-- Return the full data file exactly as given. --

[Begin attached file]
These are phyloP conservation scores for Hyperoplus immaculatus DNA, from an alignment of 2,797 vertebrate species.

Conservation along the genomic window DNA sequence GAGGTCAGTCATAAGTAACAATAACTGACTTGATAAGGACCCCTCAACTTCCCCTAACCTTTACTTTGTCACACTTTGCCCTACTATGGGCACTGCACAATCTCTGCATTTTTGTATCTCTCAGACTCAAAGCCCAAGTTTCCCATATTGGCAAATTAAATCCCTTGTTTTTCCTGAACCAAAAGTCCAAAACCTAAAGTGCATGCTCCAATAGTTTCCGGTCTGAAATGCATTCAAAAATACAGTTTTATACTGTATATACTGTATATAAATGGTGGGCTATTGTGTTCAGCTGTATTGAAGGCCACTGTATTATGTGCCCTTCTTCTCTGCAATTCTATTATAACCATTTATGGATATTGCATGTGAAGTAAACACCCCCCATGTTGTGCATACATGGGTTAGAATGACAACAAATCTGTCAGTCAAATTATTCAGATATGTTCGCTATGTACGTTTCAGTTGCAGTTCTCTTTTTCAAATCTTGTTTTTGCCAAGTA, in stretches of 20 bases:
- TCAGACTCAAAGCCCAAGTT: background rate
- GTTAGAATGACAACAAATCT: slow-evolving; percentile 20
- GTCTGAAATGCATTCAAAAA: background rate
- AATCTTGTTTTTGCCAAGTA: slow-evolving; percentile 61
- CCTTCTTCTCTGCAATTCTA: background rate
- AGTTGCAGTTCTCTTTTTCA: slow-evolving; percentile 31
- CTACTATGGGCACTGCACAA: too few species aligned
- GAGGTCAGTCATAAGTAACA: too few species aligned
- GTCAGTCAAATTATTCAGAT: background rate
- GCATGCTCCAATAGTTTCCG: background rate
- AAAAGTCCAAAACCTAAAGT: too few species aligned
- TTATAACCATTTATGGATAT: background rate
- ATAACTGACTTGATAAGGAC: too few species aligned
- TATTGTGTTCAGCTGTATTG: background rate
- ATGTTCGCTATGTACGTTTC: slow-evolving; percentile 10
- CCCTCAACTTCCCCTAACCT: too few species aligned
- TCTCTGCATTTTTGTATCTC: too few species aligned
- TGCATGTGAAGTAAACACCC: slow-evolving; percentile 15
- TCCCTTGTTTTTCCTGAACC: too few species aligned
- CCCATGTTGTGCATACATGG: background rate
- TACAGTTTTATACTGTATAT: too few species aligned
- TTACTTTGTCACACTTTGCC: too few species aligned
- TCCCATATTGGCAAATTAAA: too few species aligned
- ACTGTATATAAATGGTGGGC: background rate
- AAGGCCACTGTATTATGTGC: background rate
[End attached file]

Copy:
These are phyloP conservation scores for Hyperoplus immaculatus DNA, from an alignment of 2,797 vertebrate species.

Conservation along the genomic window DNA sequence GAGGTCAGTCATAAGTAACAATAACTGACTTGATAAGGACCCCTCAACTTCCCCTAACCTTTACTTTGTCACACTTTGCCCTACTATGGGCACTGCACAATCTCTGCATTTTTGTATCTCTCAGACTCAAAGCCCAAGTTTCCCATATTGGCAAATTAAATCCCTTGTTTTTCCTGAACCAAAAGTCCAAAACCTAAAGTGCATGCTCCAATAGTTTCCGGTCTGAAATGCATTCAAAAATACAGTTTTATACTGTATATACTGTATATAAATGGTGGGCTATTGTGTTCAGCTGTATTGAAGGCCACTGTATTATGTGCCCTTCTTCTCTGCAATTCTATTATAACCATTTATGGATATTGCATGTGAAGTAAACACCCCCCATGTTGTGCATACATGGGTTAGAATGACAACAAATCTGTCAGTCAAATTATTCAGATATGTTCGCTATGTACGTTTCAGTTGCAGTTCTCTTTTTCAAATCTTGTTTTTGCCAAGTA, in stretches of 20 bases:
- TCAGACTCAAAGCCCAAGTT: background rate
- GTTAGAATGACAACAAATCT: slow-evolving; percentile 20
- GTCTGAAATGCATTCAAAAA: background rate
- AATCTTGTTTTTGCCAAGTA: slow-evolving; percentile 61
- CCTTCTTCTCTGCAATTCTA: background rate
- AGTTGCAGTTCTCTTTTTCA: slow-evolving; percentile 31
- CTACTATGGGCACTGCACAA: too few species aligned
- GAGGTCAGTCATAAGTAACA: too few species aligned
- GTCAGTCAAATTATTCAGAT: background rate
- GCATGCTCCAATAGTTTCCG: background rate
- AAAAGTCCAAAACCTAAAGT: too few species aligned
- TTATAACCATTTATGGATAT: background rate
- ATAACTGACTTGATAAGGAC: too few species aligned
- TATTGTGTTCAGCTGTATTG: background rate
- ATGTTCGCTATGTACGTTTC: slow-evolving; percentile 10
- CCCTCAACTTCCCCTAACCT: too few species aligned
- TCTCTGCATTTTTGTATCTC: too few species aligned
- TGCATGTGAAGTAAACACCC: slow-evolving; percentile 15
- TCCCTTGTTTTTCCTGAACC: too few species aligned
- CCCATGTTGTGCATACATGG: background rate
- TACAGTTTTATACTGTATAT: too few species aligned
- TTACTTTGTCACACTTTGCC: too few species aligned
- TCCCATATTGGCAAATTAAA: too few species aligned
- ACTGTATATAAATGGTGGGC: background rate
- AAGGCCACTGTATTATGTGC: background rate